Enterprise integration in education has always been challenging and expensive. It was traditionally hard to do given the lack of interchange standards, legacy of systems on campuses, subpar quality of the stored data, and speed at which underlying technologies themselves evolved.
At the same time systems are more interdependent than ever before. Users expect a fully integrated experience. Many flat out require integration to work effectively. Therefore huge sums of money and time are often sunk in to the “final 10%” for custom hooks and data migration.
To put it simply, integration was always viewed as a necessary evil.
Fortunately quite a bit has happened in the last decade to address these problems. Organizations like the IMS Global Learning Consortium have introduced the Learning Tools Interoperability (LTI) and Common Cartridge (CC) standards for data interchange. The Sharable Content Object Reference Model (SCORM) was developed by the Department of Defense. Almost every vendor now has an API. Entire companies have been formed just to address integration challenges.
So, integrating systems should be easier than ever, right?
Whereas integration of years past dealt with custom systems and interfaces, today IT administrators are instead faced with a plethora of custom APIs and standards. They have to bring together vast amounts of data from even more disparate and incompatible systems. They are expected to be platform agnostic since LMS, SIS, and specialized systems are changing as frequently as one changes their socks.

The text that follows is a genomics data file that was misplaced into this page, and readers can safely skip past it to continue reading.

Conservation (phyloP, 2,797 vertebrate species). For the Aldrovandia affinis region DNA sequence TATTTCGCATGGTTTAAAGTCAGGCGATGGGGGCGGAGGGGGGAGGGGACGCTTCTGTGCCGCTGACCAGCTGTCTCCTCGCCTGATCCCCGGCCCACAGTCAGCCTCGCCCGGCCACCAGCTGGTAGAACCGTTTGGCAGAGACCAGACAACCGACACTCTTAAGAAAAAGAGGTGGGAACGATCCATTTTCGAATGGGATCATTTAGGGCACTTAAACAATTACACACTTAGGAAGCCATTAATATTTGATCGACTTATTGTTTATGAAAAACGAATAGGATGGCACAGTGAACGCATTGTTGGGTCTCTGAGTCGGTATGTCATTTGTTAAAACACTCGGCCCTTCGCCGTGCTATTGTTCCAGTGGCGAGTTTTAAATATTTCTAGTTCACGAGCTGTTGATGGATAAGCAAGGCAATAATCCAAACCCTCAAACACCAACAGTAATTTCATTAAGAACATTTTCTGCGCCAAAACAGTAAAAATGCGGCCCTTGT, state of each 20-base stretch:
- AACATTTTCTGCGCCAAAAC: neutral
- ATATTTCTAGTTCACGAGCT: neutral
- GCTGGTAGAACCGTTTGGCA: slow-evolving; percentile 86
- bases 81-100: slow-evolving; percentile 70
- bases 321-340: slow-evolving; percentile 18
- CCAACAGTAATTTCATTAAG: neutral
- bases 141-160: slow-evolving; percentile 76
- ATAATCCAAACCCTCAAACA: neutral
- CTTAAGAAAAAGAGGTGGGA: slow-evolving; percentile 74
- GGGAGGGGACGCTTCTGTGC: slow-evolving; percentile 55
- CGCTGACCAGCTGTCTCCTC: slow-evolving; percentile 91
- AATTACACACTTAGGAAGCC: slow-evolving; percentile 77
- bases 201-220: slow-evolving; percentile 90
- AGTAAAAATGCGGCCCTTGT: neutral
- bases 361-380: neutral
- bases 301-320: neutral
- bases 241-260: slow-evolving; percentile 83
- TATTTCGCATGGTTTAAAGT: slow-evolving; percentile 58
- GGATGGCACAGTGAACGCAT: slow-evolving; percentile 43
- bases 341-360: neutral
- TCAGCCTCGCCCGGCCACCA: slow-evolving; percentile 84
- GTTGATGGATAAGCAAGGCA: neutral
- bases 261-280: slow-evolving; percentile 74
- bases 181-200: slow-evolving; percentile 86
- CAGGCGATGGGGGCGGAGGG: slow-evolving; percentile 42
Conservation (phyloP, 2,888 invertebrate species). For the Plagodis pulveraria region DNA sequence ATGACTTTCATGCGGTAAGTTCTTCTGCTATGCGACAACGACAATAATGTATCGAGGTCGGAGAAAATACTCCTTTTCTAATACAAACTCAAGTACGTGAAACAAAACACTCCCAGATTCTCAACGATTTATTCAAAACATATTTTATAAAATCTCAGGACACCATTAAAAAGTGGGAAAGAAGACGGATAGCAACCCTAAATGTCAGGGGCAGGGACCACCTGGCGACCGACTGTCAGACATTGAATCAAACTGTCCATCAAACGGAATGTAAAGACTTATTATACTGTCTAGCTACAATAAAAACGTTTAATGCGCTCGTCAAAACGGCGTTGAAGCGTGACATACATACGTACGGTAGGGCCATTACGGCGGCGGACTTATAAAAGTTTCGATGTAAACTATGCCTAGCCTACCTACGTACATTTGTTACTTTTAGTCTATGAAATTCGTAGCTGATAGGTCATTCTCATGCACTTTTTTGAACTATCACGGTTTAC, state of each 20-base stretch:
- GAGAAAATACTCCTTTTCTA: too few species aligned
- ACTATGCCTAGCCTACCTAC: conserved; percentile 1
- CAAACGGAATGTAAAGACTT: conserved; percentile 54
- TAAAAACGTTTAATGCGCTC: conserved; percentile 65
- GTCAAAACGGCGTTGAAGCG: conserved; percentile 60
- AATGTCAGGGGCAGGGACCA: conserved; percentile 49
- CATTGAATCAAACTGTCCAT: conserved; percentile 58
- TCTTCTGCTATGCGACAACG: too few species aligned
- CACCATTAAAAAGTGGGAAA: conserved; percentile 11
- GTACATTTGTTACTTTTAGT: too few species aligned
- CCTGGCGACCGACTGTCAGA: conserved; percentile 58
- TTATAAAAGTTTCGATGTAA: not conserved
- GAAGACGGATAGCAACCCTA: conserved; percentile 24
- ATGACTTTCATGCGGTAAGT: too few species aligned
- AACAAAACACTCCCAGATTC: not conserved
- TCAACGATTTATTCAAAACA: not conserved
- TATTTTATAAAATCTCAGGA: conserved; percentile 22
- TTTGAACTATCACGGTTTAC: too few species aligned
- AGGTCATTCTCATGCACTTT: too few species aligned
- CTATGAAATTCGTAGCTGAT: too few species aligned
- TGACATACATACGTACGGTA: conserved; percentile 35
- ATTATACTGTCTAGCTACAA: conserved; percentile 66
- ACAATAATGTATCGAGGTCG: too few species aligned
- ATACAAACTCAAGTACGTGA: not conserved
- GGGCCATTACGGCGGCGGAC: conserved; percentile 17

To top it off “standards” like LTI are implemented entirely differently across the vendors. In Blackboard you might be able to access “user_id” but not “lis_person_sourcedid” (supposedly the universal username identifier) until you install a third-party building block. Desire2Learn swaps “user_id” for “ext_d2l_username.” And forget it if your switching to Instructure as you’ll then end up with “custom_canvas_user_login_id.”
In large part the same, complicated integration challenges exist today as they did decades ago and the promise of interoperability has never been fulfilled.
This was the genesis for Apidapter. A tool needed to be built to address inconsistencies and incompatibilities in both standards and the data itself that was simple, flexible, and efficient. All three of the core issues described above regarding LTI implementation variation above can be immediately solved using Apidapter. You can also mix and match protocols so you can translate from one standard to another on the fly. Plus you get the added benefit of robust debugging tools, transaction logging, and the peace of mind knowing that as integrations evolve you can just as quickly respond to them by adjusting your adapters.
We may be unable to change the way that standards organizations and vendors define and develop their integrations, but we sure can make it painless (maybe even fun) for you to work with them.